Appearance only got Yanni in the door and this ultimately his music that keeps fans coming back album after album, tour after tour.  That's where the drama comes in.   Yanni's music speaks of exotic lands, spectacular vistas and romantic liaisons.  On tracks like "Keys To Imagination," Yanni unlocks your own fantasies in a heroic journey for which he provides the perfect soundtrack.  And Yanni has matched those epic visions with extravagant performances documented in his Live At The Acropolis and Tribute videos.  Yanni doesn't just perform concerts, but creates cinematic tableaus.  He was the first western artist to perform in Beijing's Forbidden City.

Yanni's family was musical.  His father played guitar, his mother sang and songs were part of every family gathering.  Yanni's 1987 album Out of Silence, was inspired by his return to Greece after many years away.  Yanni began playing accordion and piano as a child, and when he moved to college in Minneapolis he also discovered the synthesizer.  On his way to a Bachelors Degree in psychology from the University of Minnesota, Yanni played everything from frat parties to a stint with a semi-popular rock group called Chameleon.  Yanni was hearing a sound outside of rock and roll.  In 1984 he released his first album, Optimystique, and it shows the influences of progressive rock players like Rick Wakeman of Yes and Kieth Emerson of Emerson, Lake & Palmer.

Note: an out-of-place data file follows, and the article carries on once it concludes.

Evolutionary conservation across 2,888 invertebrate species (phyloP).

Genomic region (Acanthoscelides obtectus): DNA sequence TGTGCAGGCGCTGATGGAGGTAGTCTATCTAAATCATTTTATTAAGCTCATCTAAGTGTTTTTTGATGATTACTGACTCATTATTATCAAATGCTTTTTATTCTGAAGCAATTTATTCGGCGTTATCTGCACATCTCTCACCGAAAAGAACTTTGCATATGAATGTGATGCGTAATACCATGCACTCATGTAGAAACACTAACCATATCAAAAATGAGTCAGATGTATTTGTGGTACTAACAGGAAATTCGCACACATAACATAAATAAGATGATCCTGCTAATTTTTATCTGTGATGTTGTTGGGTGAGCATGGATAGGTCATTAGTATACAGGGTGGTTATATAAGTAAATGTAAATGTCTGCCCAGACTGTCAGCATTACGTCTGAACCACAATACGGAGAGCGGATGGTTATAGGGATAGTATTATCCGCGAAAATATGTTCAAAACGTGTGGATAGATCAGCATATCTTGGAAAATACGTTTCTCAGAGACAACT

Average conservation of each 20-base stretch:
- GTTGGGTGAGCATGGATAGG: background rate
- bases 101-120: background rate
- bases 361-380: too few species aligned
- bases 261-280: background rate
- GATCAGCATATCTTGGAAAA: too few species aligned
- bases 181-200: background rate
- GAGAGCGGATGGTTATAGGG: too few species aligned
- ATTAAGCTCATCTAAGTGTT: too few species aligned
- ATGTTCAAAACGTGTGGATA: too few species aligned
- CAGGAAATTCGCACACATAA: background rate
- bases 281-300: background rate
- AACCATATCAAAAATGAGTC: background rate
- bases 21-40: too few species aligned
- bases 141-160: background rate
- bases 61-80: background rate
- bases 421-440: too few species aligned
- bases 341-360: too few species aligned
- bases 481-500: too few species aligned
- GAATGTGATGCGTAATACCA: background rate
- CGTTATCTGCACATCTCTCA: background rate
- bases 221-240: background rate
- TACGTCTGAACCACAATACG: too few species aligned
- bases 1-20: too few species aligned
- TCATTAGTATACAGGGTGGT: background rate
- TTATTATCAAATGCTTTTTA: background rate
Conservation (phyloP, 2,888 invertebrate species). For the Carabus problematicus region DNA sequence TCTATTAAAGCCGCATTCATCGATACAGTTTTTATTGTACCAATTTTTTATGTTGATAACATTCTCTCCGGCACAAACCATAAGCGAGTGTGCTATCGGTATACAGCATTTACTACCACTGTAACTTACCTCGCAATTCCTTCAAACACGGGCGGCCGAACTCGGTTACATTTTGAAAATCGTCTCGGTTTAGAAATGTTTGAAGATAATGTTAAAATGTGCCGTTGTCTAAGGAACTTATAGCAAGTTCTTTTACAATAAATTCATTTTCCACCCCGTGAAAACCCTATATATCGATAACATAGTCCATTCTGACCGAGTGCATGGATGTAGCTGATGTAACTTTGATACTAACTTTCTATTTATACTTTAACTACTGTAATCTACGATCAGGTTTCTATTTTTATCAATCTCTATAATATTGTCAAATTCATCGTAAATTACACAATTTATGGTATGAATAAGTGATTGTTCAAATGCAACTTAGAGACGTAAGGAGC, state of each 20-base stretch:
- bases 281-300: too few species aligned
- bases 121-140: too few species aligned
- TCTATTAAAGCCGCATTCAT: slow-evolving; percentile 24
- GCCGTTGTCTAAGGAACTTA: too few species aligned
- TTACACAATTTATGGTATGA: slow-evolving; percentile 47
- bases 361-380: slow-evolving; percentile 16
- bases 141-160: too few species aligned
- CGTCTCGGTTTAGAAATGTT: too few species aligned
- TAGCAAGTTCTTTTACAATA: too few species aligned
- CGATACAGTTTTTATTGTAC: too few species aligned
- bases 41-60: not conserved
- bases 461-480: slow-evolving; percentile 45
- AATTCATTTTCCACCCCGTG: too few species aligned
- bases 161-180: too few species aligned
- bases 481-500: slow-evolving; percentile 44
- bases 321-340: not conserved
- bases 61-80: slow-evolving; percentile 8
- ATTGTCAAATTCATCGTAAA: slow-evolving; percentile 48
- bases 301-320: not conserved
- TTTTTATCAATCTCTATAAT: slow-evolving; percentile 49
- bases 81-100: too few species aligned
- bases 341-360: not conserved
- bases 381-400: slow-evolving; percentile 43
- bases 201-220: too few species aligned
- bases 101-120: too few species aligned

With the advent of digital synthesizers and samplers, Yanni began realizing the orchestral sound he heard in his head.  "I want to use synthesizers like Beethoven used the orchestra," he once claimed.  Trumpets, violins, and percussion surge through his music like the London Symphony Orchestra in a box.  Yanni's demo tape caught the ear of Peter Baumann formerly a member of Tangerine Dream, the pioneering German space music band.  Baumann had started his own record label to put out more personal, intimate sound which he called Private Music.